Note well, I do not recall Manley stating any objection or issuing threats to take the name-aller to court. And the matter was soon forgotten — that is until Cargill came up with a new name.


Now it seems to me that politicians of earlier days had the gift of repartee, a quality which is sadly lacking in our conversations these days. For example, sedate and respectable ‘Fada’ Manley did not resist the temptation to do a bit of name-calling himself. During the referendum campaign of 1961 he referred to Bustamante as "Busta’ Nanci", a play on Anancy, much to the amusement of the crowd. They waited eagerly for Busta’s reply, standard convention at political meetings then as when word is thrown from a platform it must be thrown back by the aggrieved candidate. It came at a JLP meeting the next night when Busta replied from the platform, "I hear he called me Busta’ Nanci last night, but you just watch, I’m going to wrap him up in my web". The web came days later when the JLP won the referendum street and lane.


Quick and witty responses were the hallmarks of some of our most outstanding politicians and international leaders. Sir Winston Churchill, former England prime minister, was accosted by his rival Lady Astor in the lobby of the House of Commons after a particularly heated debate.


"Winston," said Lady Astor, "if I were your wife I would put poison in your coffee".


"Madam," replied Churchill, "if I were your husband I would drink it".


Challenged by his opponent during a presidential debate to take a drug test a senator replied quick as a flash, "I will take a drug test if you will take an IQ test."


Both Busta and Manley kept their word-throwing outside of the courthouse. They were cousins and had a deep affection for each other. In a verbal joust with Norman, Busta once remarked, "I am referring to decimals and fractions. My friend and I both come from a great mathematical family."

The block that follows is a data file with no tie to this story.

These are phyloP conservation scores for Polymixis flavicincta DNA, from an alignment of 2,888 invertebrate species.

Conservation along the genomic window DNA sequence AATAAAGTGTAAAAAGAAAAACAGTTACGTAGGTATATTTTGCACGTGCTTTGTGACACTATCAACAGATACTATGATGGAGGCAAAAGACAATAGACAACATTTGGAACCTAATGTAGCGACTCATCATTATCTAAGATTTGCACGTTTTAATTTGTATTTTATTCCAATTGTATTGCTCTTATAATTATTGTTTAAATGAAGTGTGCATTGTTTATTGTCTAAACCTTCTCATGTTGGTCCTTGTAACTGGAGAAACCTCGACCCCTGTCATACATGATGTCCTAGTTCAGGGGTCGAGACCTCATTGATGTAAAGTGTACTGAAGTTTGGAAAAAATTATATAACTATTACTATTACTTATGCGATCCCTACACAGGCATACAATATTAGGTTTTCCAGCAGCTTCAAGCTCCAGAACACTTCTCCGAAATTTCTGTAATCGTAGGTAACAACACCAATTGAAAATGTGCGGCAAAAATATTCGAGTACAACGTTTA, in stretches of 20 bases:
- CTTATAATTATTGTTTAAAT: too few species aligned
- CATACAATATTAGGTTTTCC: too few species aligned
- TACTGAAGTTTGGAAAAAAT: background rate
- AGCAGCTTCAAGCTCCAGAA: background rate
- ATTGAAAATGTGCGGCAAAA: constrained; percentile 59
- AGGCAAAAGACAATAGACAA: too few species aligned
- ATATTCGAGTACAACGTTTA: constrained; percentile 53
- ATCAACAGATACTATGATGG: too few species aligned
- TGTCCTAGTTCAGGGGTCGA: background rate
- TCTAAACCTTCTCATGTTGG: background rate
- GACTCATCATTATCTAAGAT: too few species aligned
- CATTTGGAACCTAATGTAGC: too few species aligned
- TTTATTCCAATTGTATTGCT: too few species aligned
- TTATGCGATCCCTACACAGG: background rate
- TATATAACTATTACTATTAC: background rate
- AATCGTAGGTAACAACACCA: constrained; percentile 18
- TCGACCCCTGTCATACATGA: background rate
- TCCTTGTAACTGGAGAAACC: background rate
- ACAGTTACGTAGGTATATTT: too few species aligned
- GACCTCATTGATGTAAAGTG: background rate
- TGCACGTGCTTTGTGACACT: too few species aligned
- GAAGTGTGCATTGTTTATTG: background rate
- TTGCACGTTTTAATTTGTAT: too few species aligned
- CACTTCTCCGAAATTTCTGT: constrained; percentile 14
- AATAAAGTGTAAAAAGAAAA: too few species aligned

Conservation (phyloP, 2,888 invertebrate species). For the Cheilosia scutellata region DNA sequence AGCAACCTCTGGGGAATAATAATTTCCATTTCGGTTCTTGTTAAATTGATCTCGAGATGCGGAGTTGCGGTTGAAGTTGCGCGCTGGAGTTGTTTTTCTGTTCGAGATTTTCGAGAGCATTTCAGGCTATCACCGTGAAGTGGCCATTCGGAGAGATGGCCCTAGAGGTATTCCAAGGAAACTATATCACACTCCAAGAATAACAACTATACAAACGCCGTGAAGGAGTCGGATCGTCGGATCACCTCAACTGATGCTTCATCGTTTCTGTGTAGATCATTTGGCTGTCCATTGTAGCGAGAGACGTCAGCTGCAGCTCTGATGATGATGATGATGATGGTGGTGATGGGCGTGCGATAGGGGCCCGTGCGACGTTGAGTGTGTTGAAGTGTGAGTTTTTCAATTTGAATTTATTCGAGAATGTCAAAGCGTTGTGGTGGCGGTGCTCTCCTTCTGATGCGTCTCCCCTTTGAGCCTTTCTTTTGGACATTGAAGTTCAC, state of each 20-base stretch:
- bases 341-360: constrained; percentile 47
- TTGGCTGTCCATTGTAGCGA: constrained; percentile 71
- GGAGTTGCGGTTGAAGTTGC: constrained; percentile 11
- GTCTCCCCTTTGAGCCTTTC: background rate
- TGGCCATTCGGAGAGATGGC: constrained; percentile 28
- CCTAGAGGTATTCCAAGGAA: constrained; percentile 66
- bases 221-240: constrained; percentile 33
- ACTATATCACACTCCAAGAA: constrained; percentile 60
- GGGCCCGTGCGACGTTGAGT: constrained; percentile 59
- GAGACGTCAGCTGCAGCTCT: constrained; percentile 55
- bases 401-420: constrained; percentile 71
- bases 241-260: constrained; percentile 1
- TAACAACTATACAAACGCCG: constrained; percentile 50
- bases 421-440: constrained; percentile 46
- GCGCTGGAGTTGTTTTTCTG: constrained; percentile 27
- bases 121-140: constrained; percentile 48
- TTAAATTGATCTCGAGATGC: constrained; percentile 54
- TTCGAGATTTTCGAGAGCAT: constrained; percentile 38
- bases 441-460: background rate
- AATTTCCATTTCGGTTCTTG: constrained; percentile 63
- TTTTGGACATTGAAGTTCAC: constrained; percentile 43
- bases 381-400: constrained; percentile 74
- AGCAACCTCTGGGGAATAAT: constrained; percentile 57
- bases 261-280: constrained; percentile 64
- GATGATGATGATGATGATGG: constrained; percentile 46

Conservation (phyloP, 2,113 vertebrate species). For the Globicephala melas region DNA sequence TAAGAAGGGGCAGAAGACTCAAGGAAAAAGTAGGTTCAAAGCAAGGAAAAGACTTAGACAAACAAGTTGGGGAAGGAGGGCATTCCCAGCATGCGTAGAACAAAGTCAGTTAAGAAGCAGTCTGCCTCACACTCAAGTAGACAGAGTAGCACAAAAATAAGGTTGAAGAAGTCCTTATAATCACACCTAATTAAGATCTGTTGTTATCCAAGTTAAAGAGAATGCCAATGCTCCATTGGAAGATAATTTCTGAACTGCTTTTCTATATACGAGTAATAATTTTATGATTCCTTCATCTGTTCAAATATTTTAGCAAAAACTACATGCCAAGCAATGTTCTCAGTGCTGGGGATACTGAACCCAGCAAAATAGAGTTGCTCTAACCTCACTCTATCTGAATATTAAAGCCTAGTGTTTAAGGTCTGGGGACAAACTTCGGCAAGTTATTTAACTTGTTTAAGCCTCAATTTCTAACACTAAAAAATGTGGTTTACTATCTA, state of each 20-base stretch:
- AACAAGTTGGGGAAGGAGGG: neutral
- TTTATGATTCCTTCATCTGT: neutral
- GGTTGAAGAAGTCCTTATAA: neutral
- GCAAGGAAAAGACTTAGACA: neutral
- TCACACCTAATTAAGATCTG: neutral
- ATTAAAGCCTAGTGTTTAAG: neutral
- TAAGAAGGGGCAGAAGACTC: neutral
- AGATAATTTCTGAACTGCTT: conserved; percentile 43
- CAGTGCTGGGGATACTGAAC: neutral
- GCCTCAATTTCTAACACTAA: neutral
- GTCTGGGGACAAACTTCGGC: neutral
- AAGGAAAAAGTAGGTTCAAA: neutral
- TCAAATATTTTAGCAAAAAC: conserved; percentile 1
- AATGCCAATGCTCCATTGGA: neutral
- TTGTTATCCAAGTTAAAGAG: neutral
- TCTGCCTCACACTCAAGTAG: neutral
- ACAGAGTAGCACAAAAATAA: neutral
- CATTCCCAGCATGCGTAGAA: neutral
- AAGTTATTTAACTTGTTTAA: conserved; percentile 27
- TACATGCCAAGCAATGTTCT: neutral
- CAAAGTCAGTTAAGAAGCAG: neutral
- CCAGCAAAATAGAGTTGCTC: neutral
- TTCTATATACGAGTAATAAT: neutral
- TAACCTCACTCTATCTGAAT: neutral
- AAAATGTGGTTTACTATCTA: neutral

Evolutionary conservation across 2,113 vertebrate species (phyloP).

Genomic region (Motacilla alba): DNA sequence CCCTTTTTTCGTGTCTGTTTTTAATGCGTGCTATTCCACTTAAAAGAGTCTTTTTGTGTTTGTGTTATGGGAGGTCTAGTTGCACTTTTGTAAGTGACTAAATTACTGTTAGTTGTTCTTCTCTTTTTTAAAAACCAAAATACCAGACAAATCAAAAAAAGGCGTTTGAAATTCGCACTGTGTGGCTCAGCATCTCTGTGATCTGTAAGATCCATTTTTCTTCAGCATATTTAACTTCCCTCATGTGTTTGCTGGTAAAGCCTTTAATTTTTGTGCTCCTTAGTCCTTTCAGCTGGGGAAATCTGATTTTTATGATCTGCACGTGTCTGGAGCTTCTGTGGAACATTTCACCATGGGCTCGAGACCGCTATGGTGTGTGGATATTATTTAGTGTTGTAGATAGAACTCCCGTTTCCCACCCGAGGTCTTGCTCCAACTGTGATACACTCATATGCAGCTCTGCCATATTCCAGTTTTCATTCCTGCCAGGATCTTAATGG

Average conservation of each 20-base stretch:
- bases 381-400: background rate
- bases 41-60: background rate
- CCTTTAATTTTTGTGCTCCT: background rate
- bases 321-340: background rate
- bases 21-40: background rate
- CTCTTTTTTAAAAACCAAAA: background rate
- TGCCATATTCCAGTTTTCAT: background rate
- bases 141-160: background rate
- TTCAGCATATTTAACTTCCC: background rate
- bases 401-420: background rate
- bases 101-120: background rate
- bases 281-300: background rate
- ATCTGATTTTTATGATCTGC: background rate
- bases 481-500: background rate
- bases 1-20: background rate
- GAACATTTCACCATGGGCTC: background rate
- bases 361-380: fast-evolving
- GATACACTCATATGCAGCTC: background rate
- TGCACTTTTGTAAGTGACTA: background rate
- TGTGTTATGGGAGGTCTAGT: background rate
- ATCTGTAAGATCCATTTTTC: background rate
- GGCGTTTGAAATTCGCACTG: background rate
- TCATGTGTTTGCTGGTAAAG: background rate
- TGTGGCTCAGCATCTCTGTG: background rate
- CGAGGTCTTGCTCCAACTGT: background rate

Manley observed, "You were on the zero end."


"Ah," said Busta, "But I am among the millions now." Even if they called each other names — and con artist was never beyond the reach of Busta — neither would never allow an outsider to be rude to his younger relative.


Late photographer Astley Chin recalls a gathering at Tucker Avenue, Sir Alexander’s home, to celebrate an election victory. "As a news photographer, I was present when an overenthusiastic individual was roundly cussing out the PNP and their leader. Busta got wind of it and summoned the offender. ‘What was that?’" he asked. Unwittingly the man relaunched the tirade only to be stopped by the Chief. ‘You either leave Norman out of this or you will leave.’ The sobering effect was wonderful to behold."


Finally, the slaves had their nicknames, too, some of which were bundled up into what was known on the estates as the Jamaican Alphabet. Consider this as ammunition for any possible put-downs from today’s political platforms.


"A is for ass, see how him ‘tan, B is for Backra, a very bad man. C is for Cattie, him name Maria, D is for Duppy, him yeye shine like fire.


"E is for Elli, him ketch in a di ferry, F is for Figler, him play sweet and merry, G is for Governor, him live at King’s House, H is for Dry Harbour, place poor as church mouse.


"I is for myself, when I sick I go to bed, J is for john crow, him have a peel head.


"O is for oliphant, him have a big mouth, P is for pattoo, when night come he go out,


"Q is for Quattie, beg yu one, massa, please, R is for ratta, him tiptoe pon cheese."


— the late Junior Dowie


Condolences to Junior’s family and friends. His work speaks for itself, one of the all-time best news photographers, and a wonderful human being. For several years after his retirement we met regularly for lunch with a few other veterans. I was privileged to call him friend.





Lance Neita is a public relations and community relations consultant. Comments to the Observer or to
lanceneita@hotmail.com.